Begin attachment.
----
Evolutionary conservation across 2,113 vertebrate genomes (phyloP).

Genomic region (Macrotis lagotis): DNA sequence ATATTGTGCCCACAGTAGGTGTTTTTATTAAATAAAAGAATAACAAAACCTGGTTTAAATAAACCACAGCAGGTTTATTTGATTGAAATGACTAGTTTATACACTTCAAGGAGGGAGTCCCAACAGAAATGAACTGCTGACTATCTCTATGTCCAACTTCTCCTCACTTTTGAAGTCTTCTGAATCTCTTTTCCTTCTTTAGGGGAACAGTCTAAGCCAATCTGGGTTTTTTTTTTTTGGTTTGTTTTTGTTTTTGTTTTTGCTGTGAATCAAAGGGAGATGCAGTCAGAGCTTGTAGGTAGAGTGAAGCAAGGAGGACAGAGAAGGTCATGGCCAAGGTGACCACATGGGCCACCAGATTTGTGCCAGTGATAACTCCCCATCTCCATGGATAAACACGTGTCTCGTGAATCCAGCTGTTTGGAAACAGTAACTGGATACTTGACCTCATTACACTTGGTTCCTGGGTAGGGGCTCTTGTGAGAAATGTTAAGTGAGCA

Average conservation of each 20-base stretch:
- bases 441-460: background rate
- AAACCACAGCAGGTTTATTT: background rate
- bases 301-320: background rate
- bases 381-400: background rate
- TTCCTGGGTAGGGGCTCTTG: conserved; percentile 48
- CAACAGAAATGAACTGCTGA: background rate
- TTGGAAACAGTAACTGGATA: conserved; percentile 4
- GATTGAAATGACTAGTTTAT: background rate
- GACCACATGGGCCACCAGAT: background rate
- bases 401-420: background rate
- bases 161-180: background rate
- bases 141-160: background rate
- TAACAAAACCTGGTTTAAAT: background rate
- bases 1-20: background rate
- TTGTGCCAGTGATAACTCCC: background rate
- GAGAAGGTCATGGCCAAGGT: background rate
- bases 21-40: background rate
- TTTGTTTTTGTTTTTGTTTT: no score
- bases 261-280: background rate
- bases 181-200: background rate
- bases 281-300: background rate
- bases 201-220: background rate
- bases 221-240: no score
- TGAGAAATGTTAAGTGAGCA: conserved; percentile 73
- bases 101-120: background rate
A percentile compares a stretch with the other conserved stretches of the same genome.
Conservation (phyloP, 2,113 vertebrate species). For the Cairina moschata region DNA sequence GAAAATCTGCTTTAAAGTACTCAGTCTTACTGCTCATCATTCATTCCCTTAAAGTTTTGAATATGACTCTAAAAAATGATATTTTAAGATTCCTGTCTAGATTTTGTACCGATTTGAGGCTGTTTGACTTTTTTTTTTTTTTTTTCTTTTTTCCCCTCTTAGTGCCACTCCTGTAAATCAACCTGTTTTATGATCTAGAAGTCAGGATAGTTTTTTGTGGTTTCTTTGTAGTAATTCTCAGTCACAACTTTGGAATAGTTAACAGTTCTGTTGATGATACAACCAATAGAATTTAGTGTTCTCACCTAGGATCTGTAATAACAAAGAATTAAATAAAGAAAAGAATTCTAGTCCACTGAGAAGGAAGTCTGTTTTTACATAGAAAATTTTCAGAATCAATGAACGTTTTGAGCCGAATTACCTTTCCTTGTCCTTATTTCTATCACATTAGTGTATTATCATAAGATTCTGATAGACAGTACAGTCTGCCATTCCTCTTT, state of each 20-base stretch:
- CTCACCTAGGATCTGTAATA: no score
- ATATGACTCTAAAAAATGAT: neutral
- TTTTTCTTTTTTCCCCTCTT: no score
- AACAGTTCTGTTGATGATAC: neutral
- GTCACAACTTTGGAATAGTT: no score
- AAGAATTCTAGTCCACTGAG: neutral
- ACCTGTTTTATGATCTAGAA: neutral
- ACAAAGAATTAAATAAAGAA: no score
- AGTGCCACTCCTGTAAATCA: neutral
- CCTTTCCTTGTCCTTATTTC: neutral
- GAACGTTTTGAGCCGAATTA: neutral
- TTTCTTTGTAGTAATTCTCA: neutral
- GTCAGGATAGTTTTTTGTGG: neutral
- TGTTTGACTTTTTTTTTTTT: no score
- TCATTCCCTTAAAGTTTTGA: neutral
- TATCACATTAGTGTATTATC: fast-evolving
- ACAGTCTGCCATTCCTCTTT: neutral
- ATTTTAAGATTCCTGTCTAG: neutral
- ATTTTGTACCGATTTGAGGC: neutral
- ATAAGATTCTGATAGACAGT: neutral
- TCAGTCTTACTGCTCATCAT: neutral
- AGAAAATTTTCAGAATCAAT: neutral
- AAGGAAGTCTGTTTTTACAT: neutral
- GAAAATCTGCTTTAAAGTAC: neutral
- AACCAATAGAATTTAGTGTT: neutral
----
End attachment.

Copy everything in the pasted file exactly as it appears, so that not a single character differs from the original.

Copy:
Evolutionary conservation across 2,113 vertebrate genomes (phyloP).

Genomic region (Macrotis lagotis): DNA sequence ATATTGTGCCCACAGTAGGTGTTTTTATTAAATAAAAGAATAACAAAACCTGGTTTAAATAAACCACAGCAGGTTTATTTGATTGAAATGACTAGTTTATACACTTCAAGGAGGGAGTCCCAACAGAAATGAACTGCTGACTATCTCTATGTCCAACTTCTCCTCACTTTTGAAGTCTTCTGAATCTCTTTTCCTTCTTTAGGGGAACAGTCTAAGCCAATCTGGGTTTTTTTTTTTTGGTTTGTTTTTGTTTTTGTTTTTGCTGTGAATCAAAGGGAGATGCAGTCAGAGCTTGTAGGTAGAGTGAAGCAAGGAGGACAGAGAAGGTCATGGCCAAGGTGACCACATGGGCCACCAGATTTGTGCCAGTGATAACTCCCCATCTCCATGGATAAACACGTGTCTCGTGAATCCAGCTGTTTGGAAACAGTAACTGGATACTTGACCTCATTACACTTGGTTCCTGGGTAGGGGCTCTTGTGAGAAATGTTAAGTGAGCA

Average conservation of each 20-base stretch:
- bases 441-460: background rate
- AAACCACAGCAGGTTTATTT: background rate
- bases 301-320: background rate
- bases 381-400: background rate
- TTCCTGGGTAGGGGCTCTTG: conserved; percentile 48
- CAACAGAAATGAACTGCTGA: background rate
- TTGGAAACAGTAACTGGATA: conserved; percentile 4
- GATTGAAATGACTAGTTTAT: background rate
- GACCACATGGGCCACCAGAT: background rate
- bases 401-420: background rate
- bases 161-180: background rate
- bases 141-160: background rate
- TAACAAAACCTGGTTTAAAT: background rate
- bases 1-20: background rate
- TTGTGCCAGTGATAACTCCC: background rate
- GAGAAGGTCATGGCCAAGGT: background rate
- bases 21-40: background rate
- TTTGTTTTTGTTTTTGTTTT: no score
- bases 261-280: background rate
- bases 181-200: background rate
- bases 281-300: background rate
- bases 201-220: background rate
- bases 221-240: no score
- TGAGAAATGTTAAGTGAGCA: conserved; percentile 73
- bases 101-120: background rate
A percentile compares a stretch with the other conserved stretches of the same genome.
Conservation (phyloP, 2,113 vertebrate species). For the Cairina moschata region DNA sequence GAAAATCTGCTTTAAAGTACTCAGTCTTACTGCTCATCATTCATTCCCTTAAAGTTTTGAATATGACTCTAAAAAATGATATTTTAAGATTCCTGTCTAGATTTTGTACCGATTTGAGGCTGTTTGACTTTTTTTTTTTTTTTTTCTTTTTTCCCCTCTTAGTGCCACTCCTGTAAATCAACCTGTTTTATGATCTAGAAGTCAGGATAGTTTTTTGTGGTTTCTTTGTAGTAATTCTCAGTCACAACTTTGGAATAGTTAACAGTTCTGTTGATGATACAACCAATAGAATTTAGTGTTCTCACCTAGGATCTGTAATAACAAAGAATTAAATAAAGAAAAGAATTCTAGTCCACTGAGAAGGAAGTCTGTTTTTACATAGAAAATTTTCAGAATCAATGAACGTTTTGAGCCGAATTACCTTTCCTTGTCCTTATTTCTATCACATTAGTGTATTATCATAAGATTCTGATAGACAGTACAGTCTGCCATTCCTCTTT, state of each 20-base stretch:
- CTCACCTAGGATCTGTAATA: no score
- ATATGACTCTAAAAAATGAT: neutral
- TTTTTCTTTTTTCCCCTCTT: no score
- AACAGTTCTGTTGATGATAC: neutral
- GTCACAACTTTGGAATAGTT: no score
- AAGAATTCTAGTCCACTGAG: neutral
- ACCTGTTTTATGATCTAGAA: neutral
- ACAAAGAATTAAATAAAGAA: no score
- AGTGCCACTCCTGTAAATCA: neutral
- CCTTTCCTTGTCCTTATTTC: neutral
- GAACGTTTTGAGCCGAATTA: neutral
- TTTCTTTGTAGTAATTCTCA: neutral
- GTCAGGATAGTTTTTTGTGG: neutral
- TGTTTGACTTTTTTTTTTTT: no score
- TCATTCCCTTAAAGTTTTGA: neutral
- TATCACATTAGTGTATTATC: fast-evolving
- ACAGTCTGCCATTCCTCTTT: neutral
- ATTTTAAGATTCCTGTCTAG: neutral
- ATTTTGTACCGATTTGAGGC: neutral
- ATAAGATTCTGATAGACAGT: neutral
- TCAGTCTTACTGCTCATCAT: neutral
- AGAAAATTTTCAGAATCAAT: neutral
- AAGGAAGTCTGTTTTTACAT: neutral
- GAAAATCTGCTTTAAAGTAC: neutral
- AACCAATAGAATTTAGTGTT: neutral